$$\psi(t,x)\mapsto\lambda^{-\frac{\alpha+2}{2p_{2}-2}}\psi \biggl( \frac {t}{\lambda^{2}},\frac{x}{\lambda} \biggr)$$
(1.3)
maps a solution of (1.2) to another solution of (1.2). When $$p_{2}=1+\frac{2+\alpha}{N}$$, the scaling (1.3) leaves the mass invariant. Therefore, the nonlinearity $$(I_{\alpha}\ast|\psi|^{p_{2}})|\psi|^{p_{2}-2}\psi$$ is called $$L^{2}$$-critical.

When $$p_{2}=2$$, equation (1.2) simplifies to the well-known Hartree equation. The Cauchy problem of (1.1) has been extensively investigated in . The local well-posedness and asymptotical behavior of the solutions for (1.1) have been studied in [1, 5]. Chen and Guo  studied the instability of standing waves. Miao et al.  studied the dynamical properties of the blowup solutions with minimal mass in the $$L^{2}$$-critical case. The soliton dynamics has been investigated in .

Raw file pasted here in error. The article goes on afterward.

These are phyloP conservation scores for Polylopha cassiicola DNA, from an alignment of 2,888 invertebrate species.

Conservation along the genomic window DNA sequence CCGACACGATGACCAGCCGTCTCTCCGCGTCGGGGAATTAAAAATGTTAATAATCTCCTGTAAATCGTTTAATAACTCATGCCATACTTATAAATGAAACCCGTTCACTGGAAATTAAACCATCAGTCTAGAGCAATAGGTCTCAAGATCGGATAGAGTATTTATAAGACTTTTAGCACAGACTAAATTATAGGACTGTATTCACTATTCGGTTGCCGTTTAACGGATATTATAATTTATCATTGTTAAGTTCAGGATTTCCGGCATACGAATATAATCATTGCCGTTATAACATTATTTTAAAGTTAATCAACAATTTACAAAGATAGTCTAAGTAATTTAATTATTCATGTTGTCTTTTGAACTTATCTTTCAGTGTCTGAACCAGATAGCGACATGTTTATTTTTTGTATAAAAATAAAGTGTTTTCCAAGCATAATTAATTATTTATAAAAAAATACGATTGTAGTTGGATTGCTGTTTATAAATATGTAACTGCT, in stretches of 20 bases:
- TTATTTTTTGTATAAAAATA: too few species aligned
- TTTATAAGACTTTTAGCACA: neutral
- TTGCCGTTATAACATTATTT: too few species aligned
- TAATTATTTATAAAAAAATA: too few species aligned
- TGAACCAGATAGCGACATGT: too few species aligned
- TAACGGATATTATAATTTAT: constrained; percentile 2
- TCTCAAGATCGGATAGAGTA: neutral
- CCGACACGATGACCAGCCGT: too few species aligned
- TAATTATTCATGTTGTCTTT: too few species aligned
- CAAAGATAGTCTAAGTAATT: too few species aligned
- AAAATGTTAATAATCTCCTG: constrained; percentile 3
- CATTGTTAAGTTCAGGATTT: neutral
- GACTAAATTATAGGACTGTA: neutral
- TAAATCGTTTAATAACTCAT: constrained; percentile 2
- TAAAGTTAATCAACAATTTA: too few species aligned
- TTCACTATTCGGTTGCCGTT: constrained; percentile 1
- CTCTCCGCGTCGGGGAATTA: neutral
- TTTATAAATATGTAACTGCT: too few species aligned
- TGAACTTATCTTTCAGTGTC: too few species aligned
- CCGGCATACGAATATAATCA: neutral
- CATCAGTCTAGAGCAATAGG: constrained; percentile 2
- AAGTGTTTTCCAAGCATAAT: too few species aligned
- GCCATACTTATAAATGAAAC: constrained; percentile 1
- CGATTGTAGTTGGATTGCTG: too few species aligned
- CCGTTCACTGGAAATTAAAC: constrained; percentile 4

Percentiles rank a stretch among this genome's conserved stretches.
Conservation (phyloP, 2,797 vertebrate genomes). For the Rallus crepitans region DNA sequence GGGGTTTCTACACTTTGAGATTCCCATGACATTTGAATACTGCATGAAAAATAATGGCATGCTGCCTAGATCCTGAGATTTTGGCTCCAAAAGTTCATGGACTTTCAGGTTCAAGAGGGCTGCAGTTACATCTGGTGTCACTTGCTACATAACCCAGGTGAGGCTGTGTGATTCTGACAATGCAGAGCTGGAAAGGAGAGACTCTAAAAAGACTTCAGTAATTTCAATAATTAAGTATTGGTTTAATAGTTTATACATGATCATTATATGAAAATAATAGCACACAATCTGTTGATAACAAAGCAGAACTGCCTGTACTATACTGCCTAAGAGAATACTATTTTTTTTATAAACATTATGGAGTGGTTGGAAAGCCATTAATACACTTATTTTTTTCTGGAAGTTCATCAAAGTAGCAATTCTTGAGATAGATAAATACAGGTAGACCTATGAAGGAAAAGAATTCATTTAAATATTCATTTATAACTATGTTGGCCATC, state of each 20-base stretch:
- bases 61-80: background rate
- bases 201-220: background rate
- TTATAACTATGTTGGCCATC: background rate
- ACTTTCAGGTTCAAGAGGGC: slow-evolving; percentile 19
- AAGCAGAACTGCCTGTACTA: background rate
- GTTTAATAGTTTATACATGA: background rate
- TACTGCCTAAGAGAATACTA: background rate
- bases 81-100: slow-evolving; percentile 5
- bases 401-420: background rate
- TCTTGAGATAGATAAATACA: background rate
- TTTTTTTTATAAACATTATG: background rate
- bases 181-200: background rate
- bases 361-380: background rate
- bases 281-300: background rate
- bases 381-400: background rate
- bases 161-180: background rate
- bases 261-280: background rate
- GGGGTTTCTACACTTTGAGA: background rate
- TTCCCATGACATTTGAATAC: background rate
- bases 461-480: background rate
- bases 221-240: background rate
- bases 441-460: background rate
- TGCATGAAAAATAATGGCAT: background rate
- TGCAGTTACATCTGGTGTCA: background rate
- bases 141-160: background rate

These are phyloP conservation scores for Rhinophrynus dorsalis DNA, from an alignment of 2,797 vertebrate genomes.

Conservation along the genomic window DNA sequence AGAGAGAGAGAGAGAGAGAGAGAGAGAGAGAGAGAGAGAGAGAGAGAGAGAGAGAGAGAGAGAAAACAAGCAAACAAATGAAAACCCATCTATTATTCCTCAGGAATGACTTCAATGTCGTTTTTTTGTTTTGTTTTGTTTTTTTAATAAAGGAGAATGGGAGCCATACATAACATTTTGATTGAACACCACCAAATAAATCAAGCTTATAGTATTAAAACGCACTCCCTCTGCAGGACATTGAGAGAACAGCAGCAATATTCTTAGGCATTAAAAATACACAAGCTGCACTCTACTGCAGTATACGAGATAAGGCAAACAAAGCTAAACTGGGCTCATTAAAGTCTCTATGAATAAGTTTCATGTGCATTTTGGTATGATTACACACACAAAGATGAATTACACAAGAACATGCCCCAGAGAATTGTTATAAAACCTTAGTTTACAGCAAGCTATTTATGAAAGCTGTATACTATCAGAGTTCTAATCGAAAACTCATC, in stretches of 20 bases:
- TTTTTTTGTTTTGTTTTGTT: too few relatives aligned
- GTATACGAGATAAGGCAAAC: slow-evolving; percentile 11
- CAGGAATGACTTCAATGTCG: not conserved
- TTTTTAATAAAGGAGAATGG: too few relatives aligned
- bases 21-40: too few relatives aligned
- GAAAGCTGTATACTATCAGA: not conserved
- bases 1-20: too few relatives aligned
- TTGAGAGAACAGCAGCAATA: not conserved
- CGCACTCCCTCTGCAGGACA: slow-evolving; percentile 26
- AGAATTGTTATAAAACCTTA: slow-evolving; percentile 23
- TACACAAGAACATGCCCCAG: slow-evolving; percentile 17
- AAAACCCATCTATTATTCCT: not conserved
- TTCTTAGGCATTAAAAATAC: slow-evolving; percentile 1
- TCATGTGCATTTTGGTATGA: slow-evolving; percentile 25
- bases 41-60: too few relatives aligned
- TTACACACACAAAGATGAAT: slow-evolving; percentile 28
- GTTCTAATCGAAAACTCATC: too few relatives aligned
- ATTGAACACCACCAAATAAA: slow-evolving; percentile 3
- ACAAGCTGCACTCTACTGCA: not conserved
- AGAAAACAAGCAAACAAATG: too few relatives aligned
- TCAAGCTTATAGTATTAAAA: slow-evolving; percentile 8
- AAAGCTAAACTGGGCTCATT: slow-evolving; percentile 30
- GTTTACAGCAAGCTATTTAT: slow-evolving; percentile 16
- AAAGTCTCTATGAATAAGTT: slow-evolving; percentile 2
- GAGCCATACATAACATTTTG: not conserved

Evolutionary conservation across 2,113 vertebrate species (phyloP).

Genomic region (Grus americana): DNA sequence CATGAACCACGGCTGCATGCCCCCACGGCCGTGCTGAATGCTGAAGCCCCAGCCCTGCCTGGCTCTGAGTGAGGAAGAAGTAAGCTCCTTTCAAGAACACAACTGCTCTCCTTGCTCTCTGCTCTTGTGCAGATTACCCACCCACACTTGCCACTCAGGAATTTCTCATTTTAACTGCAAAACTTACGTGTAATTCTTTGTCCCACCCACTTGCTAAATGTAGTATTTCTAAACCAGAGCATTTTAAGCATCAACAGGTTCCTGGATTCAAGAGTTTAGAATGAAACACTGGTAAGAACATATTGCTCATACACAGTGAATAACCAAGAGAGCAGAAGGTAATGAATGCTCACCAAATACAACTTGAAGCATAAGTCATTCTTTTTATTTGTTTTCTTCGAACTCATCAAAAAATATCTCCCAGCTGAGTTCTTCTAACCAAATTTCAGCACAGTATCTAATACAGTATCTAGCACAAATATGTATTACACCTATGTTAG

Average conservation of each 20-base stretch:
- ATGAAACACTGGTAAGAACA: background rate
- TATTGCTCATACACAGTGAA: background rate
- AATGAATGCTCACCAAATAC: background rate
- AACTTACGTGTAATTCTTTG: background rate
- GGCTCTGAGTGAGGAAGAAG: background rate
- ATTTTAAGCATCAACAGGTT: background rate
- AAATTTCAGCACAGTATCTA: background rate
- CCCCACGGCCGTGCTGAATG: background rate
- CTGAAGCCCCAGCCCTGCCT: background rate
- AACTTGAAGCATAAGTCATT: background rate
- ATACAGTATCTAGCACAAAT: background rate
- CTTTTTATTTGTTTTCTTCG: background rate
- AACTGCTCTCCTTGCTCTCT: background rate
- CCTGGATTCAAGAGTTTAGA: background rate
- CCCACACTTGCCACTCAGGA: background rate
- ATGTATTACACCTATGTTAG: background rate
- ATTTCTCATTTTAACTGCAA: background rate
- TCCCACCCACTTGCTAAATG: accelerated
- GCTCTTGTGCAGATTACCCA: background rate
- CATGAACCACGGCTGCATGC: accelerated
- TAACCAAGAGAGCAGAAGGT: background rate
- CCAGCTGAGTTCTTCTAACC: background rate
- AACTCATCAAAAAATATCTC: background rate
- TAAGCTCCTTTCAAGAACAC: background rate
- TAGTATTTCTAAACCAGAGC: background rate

When $$0<\alpha<N$$ and $$1+\frac{\alpha}{N}< p_{2}<\frac{N+\alpha}{N-2}$$, under the assumption that the local well-posedness holds for (1.2), Chen and Guo  derived the existence of blowup solutions and the instability of standing waves. When $$0<\alpha<N$$ and $$1+\frac {\alpha}{N}< p_{2}<1+\frac{2+\alpha}{N}$$, the soliton dynamics of (1.1) has been investigated in  if the solution ψ of (1.1) is in $$C([0,\infty),H^{2})\cap C^{1}((0,\infty),L^{2})$$. Feng and Yuan  systematically studied the Cauchy problem (1.2) for general $$\max\{0,N-4\}<\alpha<N$$ and $$2\leq p_{2}<\frac{N+\alpha}{N-2}$$. More precisely, they study the local and global well-posedness, finite-time blowup, and the dynamics of blowup solutions. The sharp threshold of global existence and instability of standing wave for (1.2) with a harmonic potential have been investigated in .